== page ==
Lafayette Jones joins the members of the AWSL student leaders program


Rahjia Evans-Crockett, Staff Writer

AWSL or Association of Washington Student Leaders is a program that features students from a number of schools who represent their school in this program. Every year, sophomores are allowed to apply for the position to be a leader at AWSL. AWSL picks the top 5 students who write an acceptance letter from each school and those students get to travel to Olympia and are asked to present a current problem that is occurring at their school. At the end of this meeting, they come together and discuss the different problems and are asked to present ways to fix those problems.

A 16 year old student, named Lafayette Jones was lucky enough to be apart of the top 5 to represent Renton High. Lafayette went through the process of sending in her acceptance letter and got to experience discussing problems that occur at Renton High and ways to fix those problems.

The position that Lafayette applied for on February 14th, which was the Student Representative to the State Board of Education, unfortunately she did not get. But, a little over three months later on June 4th, she received an email about a higher position occurring at AWSL where the top two representatives get to meet with the Governor and Principals to present their issues and suggest ways to fix them.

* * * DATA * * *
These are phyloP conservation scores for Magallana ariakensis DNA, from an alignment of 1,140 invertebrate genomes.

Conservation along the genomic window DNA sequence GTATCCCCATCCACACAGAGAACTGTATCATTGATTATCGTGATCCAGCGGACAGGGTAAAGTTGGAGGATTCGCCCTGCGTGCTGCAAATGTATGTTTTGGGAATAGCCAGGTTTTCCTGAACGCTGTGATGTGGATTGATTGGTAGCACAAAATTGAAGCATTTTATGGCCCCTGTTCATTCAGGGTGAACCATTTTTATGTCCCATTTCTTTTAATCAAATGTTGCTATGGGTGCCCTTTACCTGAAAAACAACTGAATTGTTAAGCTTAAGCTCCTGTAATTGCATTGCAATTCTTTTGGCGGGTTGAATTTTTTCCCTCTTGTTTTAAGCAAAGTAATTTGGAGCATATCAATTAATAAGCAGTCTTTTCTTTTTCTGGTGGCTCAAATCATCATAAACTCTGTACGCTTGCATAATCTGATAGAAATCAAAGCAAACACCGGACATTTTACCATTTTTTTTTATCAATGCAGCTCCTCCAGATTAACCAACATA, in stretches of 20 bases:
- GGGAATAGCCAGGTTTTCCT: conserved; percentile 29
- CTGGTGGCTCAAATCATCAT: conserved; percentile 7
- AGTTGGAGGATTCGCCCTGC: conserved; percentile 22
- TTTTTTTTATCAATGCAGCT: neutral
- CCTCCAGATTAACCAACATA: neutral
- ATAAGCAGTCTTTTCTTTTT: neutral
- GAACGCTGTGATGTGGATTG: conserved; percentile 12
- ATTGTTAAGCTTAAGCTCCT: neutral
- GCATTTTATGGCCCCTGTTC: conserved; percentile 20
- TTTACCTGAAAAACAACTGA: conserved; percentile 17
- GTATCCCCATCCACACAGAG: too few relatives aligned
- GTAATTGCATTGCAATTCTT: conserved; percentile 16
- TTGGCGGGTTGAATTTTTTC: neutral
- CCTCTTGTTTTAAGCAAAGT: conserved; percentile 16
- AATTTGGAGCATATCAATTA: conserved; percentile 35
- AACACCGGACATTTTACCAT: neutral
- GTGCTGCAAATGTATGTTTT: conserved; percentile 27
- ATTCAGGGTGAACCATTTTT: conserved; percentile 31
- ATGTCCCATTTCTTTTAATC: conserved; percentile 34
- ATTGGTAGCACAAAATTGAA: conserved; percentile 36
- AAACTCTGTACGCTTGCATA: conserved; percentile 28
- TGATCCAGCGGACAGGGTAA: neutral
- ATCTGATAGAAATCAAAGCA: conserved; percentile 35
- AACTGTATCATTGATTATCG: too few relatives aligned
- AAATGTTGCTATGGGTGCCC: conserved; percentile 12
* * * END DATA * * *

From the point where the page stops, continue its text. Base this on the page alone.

The position that Lafayette possesses right now requires her to attend quarterly meetings in Olympia with the Governor and Principals. She will possess this position until she is a graduate from Renton High.

To maintain this position, you must distribute leadership qualities like responsibility, stating your opinion and being able to work with others, which the board of AWSL found in Lafayette.

Lafayette is excited to be participating in this program and feels as if she’ll learn many new things about this 2 year experience.

“I’ll get more insight of the education system, learn to speak up about certain things and also shine light on things that others may overlook” says 16 year old Lafayette Jones.

Lafayette believes she has a different perspective when it comes to Renton High and its community. For example, knowing that many kids at our school are living in poverty and have low income is something that is overlooked and will help Lafayette to create ideas relating to this issue at our school, like free and reduced lunch.

Lafayette states that she is just a regular high school kid, not participating in any sports or clubs, and this experience will not only give her something to be apart of, but it’ll help our school and most importantly help Lafayette find her voice.